Georgia is in trouble. We are like a family in bad economic times whose worse fear is being realized. Our income is going down even further in an already bad economy. Governor Sonny Perdue announced today that net revenue collections for the month of August 2009 (FY10) totaled $1,052,466,000 compared to $1,259,631,000 for August 2008 (FY09), a decrease of $207,165,000 or 16.4 percent. The percentage decrease year-to-date for FY10 compared to FY09 is 13.1 percent.
Certainly policy and budget makers will be looking at these numbers with renewed concern. Already, all State agencies have been asked to cut their present budget by 5%. These cuts are on top of cuts that they sustained in the budgetary process in the legislature. Further cuts can be anticipated.
But where can they cut further?
The State has grown by almost a million people since 2004, yet it expects to collect the same amount of revenue as it did in 2004.
This year's budget was balanced by combining budget cuts, dipping into various reserve funds and Federal Stimulus dollars. A $3 billion deficit was met by requiring cuts to needed human services, medical care, and education. State employees who do the work of the State were ordered to take additional furlough days. With news of continuing declining revenues of over one billion dollars, more cuts will be required to makeup the deficit.
If nothing else happens.
DHR's workforce has been devastated with requirements to take 9 additional furlough days. While this is the most expedient means of cutting the budget while preserving infrastructure, needed services will be cut back significantly. Aging services were particularly hit hard. The gains in child wellbeing, safety and permanency for foster children are threatened by cuts of more than 15% to family support services and the furlough days for direct care workers.
Reserve funds have been tapped out as much as possible. Further Federal stimulus money has not been promised and what has been promised has been spent.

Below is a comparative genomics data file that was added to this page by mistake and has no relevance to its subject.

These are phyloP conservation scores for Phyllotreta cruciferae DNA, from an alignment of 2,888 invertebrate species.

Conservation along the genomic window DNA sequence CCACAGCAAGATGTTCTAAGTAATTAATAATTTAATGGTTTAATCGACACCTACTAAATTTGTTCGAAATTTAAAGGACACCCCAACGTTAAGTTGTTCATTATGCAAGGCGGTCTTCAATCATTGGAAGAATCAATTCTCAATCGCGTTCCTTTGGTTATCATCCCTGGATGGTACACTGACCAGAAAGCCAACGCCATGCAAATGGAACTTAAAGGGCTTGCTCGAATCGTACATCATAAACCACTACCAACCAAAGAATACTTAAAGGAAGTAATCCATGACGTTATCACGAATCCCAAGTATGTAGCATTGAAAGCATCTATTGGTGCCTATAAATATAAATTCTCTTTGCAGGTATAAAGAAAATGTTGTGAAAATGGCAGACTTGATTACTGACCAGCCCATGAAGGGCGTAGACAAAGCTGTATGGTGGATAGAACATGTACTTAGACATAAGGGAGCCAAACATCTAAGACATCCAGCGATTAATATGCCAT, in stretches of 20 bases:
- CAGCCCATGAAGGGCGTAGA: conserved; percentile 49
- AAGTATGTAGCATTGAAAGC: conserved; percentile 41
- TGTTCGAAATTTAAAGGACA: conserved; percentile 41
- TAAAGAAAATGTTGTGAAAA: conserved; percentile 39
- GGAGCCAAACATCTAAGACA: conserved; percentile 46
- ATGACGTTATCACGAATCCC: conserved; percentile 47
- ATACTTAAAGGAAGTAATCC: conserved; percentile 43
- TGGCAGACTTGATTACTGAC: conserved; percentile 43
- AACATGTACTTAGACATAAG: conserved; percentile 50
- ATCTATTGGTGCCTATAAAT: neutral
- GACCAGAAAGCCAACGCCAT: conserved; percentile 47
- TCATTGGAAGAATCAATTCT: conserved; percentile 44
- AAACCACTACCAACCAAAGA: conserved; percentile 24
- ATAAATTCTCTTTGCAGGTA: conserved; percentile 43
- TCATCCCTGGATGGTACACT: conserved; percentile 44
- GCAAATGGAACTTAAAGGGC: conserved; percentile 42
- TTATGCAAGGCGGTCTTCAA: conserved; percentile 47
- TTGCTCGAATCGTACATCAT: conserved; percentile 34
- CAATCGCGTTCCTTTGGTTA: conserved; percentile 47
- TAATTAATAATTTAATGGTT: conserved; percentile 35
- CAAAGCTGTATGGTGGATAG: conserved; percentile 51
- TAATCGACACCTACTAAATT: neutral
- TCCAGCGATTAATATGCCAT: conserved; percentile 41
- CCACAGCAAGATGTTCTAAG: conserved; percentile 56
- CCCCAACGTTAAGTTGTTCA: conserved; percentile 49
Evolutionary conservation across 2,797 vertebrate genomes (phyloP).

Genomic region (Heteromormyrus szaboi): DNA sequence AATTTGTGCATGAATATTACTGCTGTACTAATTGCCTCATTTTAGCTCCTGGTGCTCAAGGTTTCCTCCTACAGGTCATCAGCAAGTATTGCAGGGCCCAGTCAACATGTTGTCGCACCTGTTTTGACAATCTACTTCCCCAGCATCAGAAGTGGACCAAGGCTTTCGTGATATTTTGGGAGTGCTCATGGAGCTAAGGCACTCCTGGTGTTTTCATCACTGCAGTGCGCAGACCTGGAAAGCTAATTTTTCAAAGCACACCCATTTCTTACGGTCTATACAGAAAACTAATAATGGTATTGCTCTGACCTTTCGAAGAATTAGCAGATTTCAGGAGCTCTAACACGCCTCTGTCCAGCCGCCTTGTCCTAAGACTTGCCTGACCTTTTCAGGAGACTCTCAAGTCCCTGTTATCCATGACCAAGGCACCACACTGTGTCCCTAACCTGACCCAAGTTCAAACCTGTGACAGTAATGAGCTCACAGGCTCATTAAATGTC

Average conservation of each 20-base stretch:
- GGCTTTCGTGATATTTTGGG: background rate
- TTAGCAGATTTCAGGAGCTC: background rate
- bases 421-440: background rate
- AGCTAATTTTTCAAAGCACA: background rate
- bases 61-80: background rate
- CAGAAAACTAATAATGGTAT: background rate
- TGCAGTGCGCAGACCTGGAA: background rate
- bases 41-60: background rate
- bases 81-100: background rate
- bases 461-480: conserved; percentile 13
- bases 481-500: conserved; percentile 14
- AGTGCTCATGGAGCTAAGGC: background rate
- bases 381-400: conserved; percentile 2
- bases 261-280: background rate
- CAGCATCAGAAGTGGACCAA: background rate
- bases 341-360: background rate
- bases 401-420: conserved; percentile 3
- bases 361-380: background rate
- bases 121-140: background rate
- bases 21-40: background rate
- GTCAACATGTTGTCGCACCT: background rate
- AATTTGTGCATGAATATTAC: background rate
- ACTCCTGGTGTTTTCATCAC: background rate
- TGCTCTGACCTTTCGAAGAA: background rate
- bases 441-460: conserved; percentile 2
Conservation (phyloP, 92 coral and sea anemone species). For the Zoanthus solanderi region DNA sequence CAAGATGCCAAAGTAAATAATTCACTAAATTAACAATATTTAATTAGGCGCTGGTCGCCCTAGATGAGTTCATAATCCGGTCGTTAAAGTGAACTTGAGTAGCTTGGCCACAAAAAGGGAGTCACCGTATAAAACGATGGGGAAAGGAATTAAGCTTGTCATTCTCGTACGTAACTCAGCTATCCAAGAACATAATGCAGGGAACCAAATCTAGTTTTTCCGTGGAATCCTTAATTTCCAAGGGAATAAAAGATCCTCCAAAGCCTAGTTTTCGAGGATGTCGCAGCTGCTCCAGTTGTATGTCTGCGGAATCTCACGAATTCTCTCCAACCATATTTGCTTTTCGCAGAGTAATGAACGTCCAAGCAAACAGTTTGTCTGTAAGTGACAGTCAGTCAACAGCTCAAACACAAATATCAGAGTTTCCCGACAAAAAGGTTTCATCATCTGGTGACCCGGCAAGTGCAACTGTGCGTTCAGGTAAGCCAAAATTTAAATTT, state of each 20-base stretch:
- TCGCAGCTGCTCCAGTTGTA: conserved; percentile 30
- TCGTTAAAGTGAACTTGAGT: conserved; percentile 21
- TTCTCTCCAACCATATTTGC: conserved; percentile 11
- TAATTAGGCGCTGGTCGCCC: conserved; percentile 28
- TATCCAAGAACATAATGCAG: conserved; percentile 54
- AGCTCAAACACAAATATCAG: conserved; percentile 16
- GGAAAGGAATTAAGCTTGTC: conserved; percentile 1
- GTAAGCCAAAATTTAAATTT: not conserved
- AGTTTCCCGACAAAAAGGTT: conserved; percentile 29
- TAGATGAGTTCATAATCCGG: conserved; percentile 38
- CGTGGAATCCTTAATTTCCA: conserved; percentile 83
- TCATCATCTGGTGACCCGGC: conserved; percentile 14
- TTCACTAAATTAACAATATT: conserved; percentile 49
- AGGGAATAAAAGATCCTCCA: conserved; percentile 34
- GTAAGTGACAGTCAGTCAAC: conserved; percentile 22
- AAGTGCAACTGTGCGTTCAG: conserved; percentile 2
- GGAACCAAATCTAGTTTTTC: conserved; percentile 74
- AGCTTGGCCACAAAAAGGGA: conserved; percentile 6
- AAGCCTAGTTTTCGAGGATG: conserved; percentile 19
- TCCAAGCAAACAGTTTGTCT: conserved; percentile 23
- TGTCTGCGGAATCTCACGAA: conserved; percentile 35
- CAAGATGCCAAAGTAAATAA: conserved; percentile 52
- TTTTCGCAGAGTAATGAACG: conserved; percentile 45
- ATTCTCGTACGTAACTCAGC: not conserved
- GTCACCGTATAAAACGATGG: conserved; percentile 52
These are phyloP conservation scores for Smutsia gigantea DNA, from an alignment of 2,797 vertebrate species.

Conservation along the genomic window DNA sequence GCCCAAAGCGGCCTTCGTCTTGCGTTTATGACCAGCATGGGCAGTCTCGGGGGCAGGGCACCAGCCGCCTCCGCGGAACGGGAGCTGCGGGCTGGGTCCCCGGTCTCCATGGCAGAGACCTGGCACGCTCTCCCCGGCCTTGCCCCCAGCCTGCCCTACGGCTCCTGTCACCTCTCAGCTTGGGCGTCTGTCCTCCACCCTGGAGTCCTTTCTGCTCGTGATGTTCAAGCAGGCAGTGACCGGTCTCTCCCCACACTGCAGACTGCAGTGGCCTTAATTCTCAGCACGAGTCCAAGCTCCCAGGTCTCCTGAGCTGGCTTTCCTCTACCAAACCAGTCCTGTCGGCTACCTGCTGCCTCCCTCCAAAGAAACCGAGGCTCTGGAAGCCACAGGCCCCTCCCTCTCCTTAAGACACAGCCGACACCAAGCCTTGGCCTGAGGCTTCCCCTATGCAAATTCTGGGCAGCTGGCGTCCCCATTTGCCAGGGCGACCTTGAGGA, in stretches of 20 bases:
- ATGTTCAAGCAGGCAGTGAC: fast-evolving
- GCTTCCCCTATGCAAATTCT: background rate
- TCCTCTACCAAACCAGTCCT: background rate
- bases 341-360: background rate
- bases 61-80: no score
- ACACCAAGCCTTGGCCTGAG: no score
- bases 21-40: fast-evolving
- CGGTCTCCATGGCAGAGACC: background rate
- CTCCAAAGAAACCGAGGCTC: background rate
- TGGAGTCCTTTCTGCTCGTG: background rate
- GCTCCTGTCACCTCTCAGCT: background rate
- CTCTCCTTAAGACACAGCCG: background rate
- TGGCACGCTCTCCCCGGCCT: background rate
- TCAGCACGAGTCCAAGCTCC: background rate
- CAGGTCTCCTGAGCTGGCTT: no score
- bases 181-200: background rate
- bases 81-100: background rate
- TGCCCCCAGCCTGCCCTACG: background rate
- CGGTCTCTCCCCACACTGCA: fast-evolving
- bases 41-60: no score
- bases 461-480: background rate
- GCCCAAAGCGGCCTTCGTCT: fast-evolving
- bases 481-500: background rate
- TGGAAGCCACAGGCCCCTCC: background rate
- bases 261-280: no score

The family of Georgia just does not have anymore to cut unless it wants its children to suffer.
Waste and fraud has been eliminated as much as possible.
Efficiencies that were realized are now threatened. In DHS, caseloads have been reduced by increased investments, effective practices and management. It takes people to do the work and 80% of the budget is people. "We the willing, led by the unknowing, have done so much, for so long, with so little, we are now qualified to do anything with nothing.” is the cynical mantra of those doing the work.
It will take the best of our leadership to make the best policy decisions to address what is a mounting crisis. A balanced approach is needed. Cut, cut, cut across the board is not what Georgian's are looking for. They are looking for Georgia to be the best in the country in child welfare, health care, public safety and education. Cuts must be balanced with revenue increases.
In my family in bad economic times we not only cut our expenditures, we also had to figure out how to bring in additional income. Georgians understand that cuts are needed. These cuts need to be balanced with revenue enhancements.
Welfare Watch, an email newsletter of the Georgia Association of Homes and Services for Children as a public service.
Normer Adams, Editor
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